Pyramids also begin to appear in Sudan at this point. Emberling says scholars generally agree that the first ones popped up when Kush was an Egyptian colony, with the burial of important Egyptian officials who died in Kush. The first royal burials we know of that the Kush built for their own royals occurred around 800 B.C. — nearly 700 years after the last royal pyramid was built in Egypt. The Kushites’ pyramids were different in shape and size, smaller than most Egyptian pyramids but much steeper. There were also far more of them built in Sudan; in fact the Kushites continued to use them as tombs until roughly A.D. 300.
Kushite kings remained on the throne of Egypt until Assyrians came down and drove them back to the Kush heartland in the 7th century. While Kush’s story ends there for many Egyptologists, the same dynasty that ruled from Egypt continued to hold power over parts of what’s now Sudan for nearly a millennium in the Meroitic phase.
In this period, the Kushites continued to build pyramids. New deities unfamiliar in the Egyptian pantheon began to appear as well as a lion-headed warrior.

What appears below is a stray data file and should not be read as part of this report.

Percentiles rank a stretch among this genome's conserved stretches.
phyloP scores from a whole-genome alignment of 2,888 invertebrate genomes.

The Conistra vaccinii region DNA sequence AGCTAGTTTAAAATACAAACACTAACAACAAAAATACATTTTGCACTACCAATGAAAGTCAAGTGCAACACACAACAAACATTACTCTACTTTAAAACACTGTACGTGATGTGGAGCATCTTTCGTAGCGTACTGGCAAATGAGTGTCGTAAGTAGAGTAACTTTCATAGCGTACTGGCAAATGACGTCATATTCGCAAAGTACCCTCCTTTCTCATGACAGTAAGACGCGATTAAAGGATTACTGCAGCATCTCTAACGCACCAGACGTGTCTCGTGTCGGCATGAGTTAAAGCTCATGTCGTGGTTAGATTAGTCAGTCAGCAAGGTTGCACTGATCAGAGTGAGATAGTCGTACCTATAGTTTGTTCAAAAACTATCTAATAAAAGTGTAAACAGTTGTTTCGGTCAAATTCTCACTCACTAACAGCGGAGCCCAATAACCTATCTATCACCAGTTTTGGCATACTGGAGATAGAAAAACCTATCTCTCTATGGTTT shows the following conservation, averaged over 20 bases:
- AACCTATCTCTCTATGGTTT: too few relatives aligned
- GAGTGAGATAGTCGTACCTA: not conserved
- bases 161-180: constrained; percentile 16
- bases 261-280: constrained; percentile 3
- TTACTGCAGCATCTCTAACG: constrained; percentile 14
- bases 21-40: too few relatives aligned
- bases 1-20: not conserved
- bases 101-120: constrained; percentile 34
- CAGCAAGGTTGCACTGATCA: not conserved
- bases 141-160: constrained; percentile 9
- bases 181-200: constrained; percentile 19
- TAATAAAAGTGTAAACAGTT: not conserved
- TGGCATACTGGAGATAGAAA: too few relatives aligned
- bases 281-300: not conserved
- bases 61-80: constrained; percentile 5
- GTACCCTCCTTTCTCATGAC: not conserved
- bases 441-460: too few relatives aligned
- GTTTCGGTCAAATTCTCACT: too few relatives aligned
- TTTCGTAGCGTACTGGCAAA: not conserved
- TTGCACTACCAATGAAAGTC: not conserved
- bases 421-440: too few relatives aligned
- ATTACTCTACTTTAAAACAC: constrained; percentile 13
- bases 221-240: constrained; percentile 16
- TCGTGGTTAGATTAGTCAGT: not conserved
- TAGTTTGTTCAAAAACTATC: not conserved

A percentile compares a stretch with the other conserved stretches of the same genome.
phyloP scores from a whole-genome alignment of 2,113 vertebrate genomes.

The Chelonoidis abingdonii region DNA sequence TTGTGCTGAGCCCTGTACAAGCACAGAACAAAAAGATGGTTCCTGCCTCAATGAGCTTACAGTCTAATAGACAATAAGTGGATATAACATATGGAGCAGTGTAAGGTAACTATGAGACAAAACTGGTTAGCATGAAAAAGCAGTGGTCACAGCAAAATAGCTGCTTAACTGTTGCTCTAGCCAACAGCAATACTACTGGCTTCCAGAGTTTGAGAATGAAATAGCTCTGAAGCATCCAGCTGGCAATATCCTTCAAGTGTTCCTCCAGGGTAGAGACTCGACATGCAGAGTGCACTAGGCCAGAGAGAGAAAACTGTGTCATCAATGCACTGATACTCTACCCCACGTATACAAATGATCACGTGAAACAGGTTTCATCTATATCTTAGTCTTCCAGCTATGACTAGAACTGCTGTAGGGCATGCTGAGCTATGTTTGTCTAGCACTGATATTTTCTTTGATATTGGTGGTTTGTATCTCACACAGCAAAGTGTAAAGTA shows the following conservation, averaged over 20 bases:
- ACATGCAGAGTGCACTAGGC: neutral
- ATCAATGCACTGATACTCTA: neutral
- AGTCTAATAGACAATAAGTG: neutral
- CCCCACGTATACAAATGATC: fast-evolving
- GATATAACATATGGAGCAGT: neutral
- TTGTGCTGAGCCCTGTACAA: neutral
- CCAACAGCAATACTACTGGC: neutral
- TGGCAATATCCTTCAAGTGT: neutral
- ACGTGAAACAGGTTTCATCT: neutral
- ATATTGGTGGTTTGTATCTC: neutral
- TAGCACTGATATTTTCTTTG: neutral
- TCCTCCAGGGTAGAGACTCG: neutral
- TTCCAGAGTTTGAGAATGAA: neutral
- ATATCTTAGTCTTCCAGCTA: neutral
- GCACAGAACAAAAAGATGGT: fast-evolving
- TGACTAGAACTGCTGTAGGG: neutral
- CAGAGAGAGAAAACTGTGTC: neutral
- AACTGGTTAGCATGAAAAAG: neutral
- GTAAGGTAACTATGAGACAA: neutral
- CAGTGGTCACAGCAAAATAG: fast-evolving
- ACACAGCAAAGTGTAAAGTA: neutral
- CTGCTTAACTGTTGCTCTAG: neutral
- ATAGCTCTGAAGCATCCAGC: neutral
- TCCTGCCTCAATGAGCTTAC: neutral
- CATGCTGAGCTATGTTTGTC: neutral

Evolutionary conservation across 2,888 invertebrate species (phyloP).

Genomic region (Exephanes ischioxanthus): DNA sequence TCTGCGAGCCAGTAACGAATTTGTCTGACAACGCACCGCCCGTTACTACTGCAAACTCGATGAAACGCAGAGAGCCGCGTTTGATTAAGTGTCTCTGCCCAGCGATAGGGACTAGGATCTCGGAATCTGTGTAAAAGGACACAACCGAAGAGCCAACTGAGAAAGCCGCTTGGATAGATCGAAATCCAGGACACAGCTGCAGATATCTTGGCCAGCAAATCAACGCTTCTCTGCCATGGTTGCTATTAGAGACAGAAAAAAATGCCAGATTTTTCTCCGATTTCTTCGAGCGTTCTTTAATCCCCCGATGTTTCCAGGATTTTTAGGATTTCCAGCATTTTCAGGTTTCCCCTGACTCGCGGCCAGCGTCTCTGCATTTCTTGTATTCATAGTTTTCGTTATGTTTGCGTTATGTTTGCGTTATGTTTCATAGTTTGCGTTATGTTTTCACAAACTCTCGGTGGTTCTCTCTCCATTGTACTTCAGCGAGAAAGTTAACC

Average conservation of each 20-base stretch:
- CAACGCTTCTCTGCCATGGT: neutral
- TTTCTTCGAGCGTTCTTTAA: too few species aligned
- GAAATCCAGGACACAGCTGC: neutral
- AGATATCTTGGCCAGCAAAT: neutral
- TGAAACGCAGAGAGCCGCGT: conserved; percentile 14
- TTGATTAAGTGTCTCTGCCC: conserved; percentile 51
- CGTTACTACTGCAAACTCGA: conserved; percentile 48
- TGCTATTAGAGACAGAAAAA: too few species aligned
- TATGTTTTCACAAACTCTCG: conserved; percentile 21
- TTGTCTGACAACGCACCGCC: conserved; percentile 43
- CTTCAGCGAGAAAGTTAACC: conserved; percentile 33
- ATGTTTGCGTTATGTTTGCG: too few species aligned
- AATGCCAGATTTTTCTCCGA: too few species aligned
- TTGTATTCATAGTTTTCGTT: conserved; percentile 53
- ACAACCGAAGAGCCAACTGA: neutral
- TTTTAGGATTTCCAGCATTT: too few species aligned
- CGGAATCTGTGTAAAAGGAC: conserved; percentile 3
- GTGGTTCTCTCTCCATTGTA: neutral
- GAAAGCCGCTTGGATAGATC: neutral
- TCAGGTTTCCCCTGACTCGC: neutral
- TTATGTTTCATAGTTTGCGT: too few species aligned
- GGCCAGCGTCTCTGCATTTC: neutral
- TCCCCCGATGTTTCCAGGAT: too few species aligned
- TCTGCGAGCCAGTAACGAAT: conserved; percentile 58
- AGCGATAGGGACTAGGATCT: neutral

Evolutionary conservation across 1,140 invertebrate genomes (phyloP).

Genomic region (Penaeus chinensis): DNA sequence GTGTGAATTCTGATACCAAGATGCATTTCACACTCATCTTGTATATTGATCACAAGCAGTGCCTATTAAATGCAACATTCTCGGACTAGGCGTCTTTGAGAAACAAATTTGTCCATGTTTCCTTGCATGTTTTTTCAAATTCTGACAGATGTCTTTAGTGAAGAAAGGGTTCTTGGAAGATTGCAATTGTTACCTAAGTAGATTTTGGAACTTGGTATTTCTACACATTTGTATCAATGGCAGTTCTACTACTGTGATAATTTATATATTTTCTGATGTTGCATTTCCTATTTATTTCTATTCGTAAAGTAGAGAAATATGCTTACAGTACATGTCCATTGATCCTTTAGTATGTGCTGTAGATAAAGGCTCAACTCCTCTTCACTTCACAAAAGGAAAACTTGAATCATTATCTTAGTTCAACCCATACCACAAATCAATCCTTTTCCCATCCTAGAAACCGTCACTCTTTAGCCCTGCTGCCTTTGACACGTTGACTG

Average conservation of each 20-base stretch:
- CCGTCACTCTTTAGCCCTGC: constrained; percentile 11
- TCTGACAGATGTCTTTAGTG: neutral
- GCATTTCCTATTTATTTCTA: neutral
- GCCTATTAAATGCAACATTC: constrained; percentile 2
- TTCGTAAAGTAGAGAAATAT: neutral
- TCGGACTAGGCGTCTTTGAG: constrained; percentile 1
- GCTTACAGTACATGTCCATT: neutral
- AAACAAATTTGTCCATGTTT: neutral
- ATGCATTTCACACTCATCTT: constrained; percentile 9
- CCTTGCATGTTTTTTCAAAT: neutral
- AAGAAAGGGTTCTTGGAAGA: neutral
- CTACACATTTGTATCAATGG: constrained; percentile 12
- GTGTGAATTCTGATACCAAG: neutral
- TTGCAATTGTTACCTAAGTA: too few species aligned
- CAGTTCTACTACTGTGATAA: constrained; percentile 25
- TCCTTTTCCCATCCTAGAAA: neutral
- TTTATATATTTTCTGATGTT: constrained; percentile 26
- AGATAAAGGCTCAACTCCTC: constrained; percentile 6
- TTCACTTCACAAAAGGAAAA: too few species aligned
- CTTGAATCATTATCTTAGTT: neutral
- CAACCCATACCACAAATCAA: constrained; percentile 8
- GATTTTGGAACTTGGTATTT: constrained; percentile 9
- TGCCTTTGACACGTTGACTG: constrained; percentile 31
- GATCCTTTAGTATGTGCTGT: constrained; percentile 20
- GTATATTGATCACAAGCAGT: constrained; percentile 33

While in Egypt, Kushites had adopted the use of Egyptian writing. But during the Meroitic phase, they created their own script, an alphabet-based system of writing that appeared in stone inscriptions and in some instances of daily use. The Meroitic script remains undeciphered today, but Emberling is hoping that his excavations at the Jebel Barkal site at Napata will turn up some remains of Meroitic side by side with Egyptian script or another known language so that scholars can crack it.
The Meroitic period wound down around the time that another powerful African kingdom began to rise in prominence. The Aksum Kingdom in northern Ethiopia in the 4th century A.D. had military skirmishes with the Kushites and competed for trade opportunities. Scholars don’t know definitively why Kush declined in prominence and eventually disappeared after A.D. 350. But Aksum may have played a role in the downfall and collapse.